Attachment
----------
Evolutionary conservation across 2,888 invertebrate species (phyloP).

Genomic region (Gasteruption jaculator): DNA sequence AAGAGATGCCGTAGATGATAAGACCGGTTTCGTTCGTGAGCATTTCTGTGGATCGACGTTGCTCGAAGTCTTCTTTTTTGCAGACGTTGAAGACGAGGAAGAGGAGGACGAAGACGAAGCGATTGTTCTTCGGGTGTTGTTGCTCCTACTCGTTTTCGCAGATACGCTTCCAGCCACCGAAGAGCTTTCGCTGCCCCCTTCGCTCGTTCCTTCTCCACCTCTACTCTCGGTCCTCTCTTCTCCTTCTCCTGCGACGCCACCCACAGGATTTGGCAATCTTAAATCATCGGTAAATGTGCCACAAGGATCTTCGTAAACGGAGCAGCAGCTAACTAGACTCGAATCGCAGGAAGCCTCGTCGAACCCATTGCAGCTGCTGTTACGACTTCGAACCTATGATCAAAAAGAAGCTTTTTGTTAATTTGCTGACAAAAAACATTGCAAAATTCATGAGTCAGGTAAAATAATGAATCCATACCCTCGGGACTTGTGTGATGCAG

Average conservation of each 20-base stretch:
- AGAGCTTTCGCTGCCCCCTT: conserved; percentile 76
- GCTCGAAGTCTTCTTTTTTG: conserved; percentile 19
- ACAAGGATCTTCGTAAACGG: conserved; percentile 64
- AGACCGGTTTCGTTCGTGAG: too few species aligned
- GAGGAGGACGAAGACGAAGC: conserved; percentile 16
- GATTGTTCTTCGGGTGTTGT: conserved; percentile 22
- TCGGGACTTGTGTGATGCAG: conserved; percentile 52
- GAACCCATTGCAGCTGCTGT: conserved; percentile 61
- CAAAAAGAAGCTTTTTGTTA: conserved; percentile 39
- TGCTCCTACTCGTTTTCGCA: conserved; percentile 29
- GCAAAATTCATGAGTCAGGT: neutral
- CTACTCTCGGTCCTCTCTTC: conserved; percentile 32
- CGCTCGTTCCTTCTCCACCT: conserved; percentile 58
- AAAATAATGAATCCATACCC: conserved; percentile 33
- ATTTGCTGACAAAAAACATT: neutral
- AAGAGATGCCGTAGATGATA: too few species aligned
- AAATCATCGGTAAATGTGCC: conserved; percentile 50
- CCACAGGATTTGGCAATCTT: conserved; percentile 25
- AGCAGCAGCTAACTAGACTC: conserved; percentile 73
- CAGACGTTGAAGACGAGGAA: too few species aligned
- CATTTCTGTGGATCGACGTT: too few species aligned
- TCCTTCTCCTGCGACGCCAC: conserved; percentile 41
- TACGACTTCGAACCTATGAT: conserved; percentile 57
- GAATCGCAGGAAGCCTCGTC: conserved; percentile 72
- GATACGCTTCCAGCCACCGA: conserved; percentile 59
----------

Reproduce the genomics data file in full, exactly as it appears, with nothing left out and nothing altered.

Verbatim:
Evolutionary conservation across 2,888 invertebrate species (phyloP).

Genomic region (Gasteruption jaculator): DNA sequence AAGAGATGCCGTAGATGATAAGACCGGTTTCGTTCGTGAGCATTTCTGTGGATCGACGTTGCTCGAAGTCTTCTTTTTTGCAGACGTTGAAGACGAGGAAGAGGAGGACGAAGACGAAGCGATTGTTCTTCGGGTGTTGTTGCTCCTACTCGTTTTCGCAGATACGCTTCCAGCCACCGAAGAGCTTTCGCTGCCCCCTTCGCTCGTTCCTTCTCCACCTCTACTCTCGGTCCTCTCTTCTCCTTCTCCTGCGACGCCACCCACAGGATTTGGCAATCTTAAATCATCGGTAAATGTGCCACAAGGATCTTCGTAAACGGAGCAGCAGCTAACTAGACTCGAATCGCAGGAAGCCTCGTCGAACCCATTGCAGCTGCTGTTACGACTTCGAACCTATGATCAAAAAGAAGCTTTTTGTTAATTTGCTGACAAAAAACATTGCAAAATTCATGAGTCAGGTAAAATAATGAATCCATACCCTCGGGACTTGTGTGATGCAG

Average conservation of each 20-base stretch:
- AGAGCTTTCGCTGCCCCCTT: conserved; percentile 76
- GCTCGAAGTCTTCTTTTTTG: conserved; percentile 19
- ACAAGGATCTTCGTAAACGG: conserved; percentile 64
- AGACCGGTTTCGTTCGTGAG: too few species aligned
- GAGGAGGACGAAGACGAAGC: conserved; percentile 16
- GATTGTTCTTCGGGTGTTGT: conserved; percentile 22
- TCGGGACTTGTGTGATGCAG: conserved; percentile 52
- GAACCCATTGCAGCTGCTGT: conserved; percentile 61
- CAAAAAGAAGCTTTTTGTTA: conserved; percentile 39
- TGCTCCTACTCGTTTTCGCA: conserved; percentile 29
- GCAAAATTCATGAGTCAGGT: neutral
- CTACTCTCGGTCCTCTCTTC: conserved; percentile 32
- CGCTCGTTCCTTCTCCACCT: conserved; percentile 58
- AAAATAATGAATCCATACCC: conserved; percentile 33
- ATTTGCTGACAAAAAACATT: neutral
- AAGAGATGCCGTAGATGATA: too few species aligned
- AAATCATCGGTAAATGTGCC: conserved; percentile 50
- CCACAGGATTTGGCAATCTT: conserved; percentile 25
- AGCAGCAGCTAACTAGACTC: conserved; percentile 73
- CAGACGTTGAAGACGAGGAA: too few species aligned
- CATTTCTGTGGATCGACGTT: too few species aligned
- TCCTTCTCCTGCGACGCCAC: conserved; percentile 41
- TACGACTTCGAACCTATGAT: conserved; percentile 57
- GAATCGCAGGAAGCCTCGTC: conserved; percentile 72
- GATACGCTTCCAGCCACCGA: conserved; percentile 59